The Federal Court defined the jurisdiction of the Commissioner of Official Languages with respect to programming for official language minority communities.
In March 2009, CBC/Radio-Canada announced a financial recovery plan involving significant budget cuts. In particular, CBC/Radio-Canada chose to cut staff at, a French-language radio station in southwestern Ontario, from ten to three employees, thereby reducing the production and broadcasting of local content by CBEF. As a result of this measure, 876 complaints were received by Canada’s Commissioner of Official Languages regarding CBEF’s budget cuts. In his investigation, the Commissioner concluded that CBC/Radio-Canada’s decision was detrimental to the vitality of the Windsor area Francophone community and that CBC/Radio-Canada had not assessed the impact of its decision on this community. In 2010, the Commissioner applied to the Federal Court for a remedy, and Mr. Amellal, one of the complainants, was added as a co-applicant.
CBC/Radio-Canada asked the Court to summarily dismiss the proceeding on the grounds that its radio and television programming services are subject to the Broadcasting Act, and the Canadian Radio-television and Telecommunications Commission (CRTC) has exclusive jurisdiction in those matters.
Federal Court decision
The Federal Court concluded that the CRTC and the Federal Court have concurrent jurisdiction. Therefore, there is no conflict between the objectives of the Official Languages Act and those of the Broadcasting Act:
In both statutes, the general will of Parliament is to foster the development and enhance the vitality of [official language minority communities], while leaving the choice of means in the hands of the federal institutions concerned and the broadcasters, including the national public broadcaster. The same may be said of the legal principles for the application of both statutes. As regards the [Official Languages Act], the federal government’s general commitment to enhancing linguistic duality is met by all of the federal institutions in their respective fields of activity, whereas as regards the [Broadcasting Act], the general purposes of the broadcasting policy for Canada are implemented by all broadcasters, taking into account their individual characteristics and the complementarity of the programs offered by the broadcasting system as a wholeFootnote 1.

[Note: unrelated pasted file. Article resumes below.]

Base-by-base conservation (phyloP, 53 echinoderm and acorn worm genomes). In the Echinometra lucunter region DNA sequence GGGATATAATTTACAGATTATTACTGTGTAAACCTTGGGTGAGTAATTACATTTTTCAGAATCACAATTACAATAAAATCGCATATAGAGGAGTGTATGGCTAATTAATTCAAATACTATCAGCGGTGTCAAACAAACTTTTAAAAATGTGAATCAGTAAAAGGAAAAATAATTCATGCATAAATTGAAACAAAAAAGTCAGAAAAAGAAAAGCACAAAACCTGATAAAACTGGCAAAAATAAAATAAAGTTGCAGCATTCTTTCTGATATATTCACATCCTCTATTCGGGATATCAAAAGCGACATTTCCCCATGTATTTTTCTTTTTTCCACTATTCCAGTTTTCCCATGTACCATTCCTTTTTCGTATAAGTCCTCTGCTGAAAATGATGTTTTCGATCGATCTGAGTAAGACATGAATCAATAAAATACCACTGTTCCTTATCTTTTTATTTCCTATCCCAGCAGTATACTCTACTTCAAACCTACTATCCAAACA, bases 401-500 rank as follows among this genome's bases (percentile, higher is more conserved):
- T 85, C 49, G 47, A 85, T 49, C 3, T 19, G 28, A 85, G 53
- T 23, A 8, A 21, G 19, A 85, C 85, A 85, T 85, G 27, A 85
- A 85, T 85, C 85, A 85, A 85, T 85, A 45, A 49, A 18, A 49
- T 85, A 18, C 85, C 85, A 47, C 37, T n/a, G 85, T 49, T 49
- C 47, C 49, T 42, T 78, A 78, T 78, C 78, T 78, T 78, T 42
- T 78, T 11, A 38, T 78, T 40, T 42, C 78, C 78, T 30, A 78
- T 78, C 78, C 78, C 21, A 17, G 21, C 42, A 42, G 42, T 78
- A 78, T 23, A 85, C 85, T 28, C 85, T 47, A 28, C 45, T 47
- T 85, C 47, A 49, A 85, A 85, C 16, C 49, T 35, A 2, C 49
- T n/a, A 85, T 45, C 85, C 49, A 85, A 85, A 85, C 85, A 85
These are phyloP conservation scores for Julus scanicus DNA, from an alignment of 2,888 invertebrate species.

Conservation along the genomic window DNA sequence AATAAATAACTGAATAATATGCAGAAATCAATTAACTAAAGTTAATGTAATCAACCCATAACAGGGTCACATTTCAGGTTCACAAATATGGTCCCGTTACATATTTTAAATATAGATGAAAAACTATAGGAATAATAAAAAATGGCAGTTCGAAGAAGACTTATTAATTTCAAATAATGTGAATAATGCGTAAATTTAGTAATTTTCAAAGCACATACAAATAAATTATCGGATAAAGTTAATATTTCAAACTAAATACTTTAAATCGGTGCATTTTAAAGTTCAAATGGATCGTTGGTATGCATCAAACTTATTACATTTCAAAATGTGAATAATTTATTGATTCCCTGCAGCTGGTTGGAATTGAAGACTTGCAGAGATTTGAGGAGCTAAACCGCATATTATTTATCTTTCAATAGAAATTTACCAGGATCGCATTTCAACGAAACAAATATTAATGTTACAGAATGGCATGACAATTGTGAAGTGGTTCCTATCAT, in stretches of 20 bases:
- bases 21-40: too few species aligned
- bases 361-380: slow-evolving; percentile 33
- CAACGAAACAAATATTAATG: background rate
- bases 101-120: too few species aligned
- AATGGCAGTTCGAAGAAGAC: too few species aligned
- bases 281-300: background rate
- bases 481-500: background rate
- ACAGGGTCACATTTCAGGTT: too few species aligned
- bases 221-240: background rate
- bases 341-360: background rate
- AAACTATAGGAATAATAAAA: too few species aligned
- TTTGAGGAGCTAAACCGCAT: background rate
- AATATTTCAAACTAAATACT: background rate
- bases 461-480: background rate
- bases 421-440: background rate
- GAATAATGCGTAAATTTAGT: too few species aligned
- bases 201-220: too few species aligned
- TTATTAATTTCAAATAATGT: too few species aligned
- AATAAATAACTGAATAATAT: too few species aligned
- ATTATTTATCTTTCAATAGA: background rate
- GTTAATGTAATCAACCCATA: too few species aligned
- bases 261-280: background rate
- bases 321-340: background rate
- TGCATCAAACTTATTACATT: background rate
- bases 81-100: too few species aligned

It was, however, the Court’s opinion that it was preferable for the CRTC to first decide on the issue of the decrease in regional or local programming before the Court determined whether it was appropriate to either dismiss the application or further examine the issues raised on the merits. The CRTC process for renewing CBC/Radio-Canada’s licences was to take place shortly after the hearing before the Federal Court. The Court believed the CRTC process was the most appropriate forum for discussion on the decrease in local or regional French-language programming.
The Court therefore ordered a stay of proceedings to allow the CRTC to make a decision, as part of the process to renew CBC/Radio-Canada’s licences, on any complaint or intervention made in respect of the decrease in the number of hours of local or regional programming broadcast by CBEF Windsor. The Court also suggested that the CRTC examine the impact of CBC/Radio-Canada’s decisions on the vitality and development of the affected communities.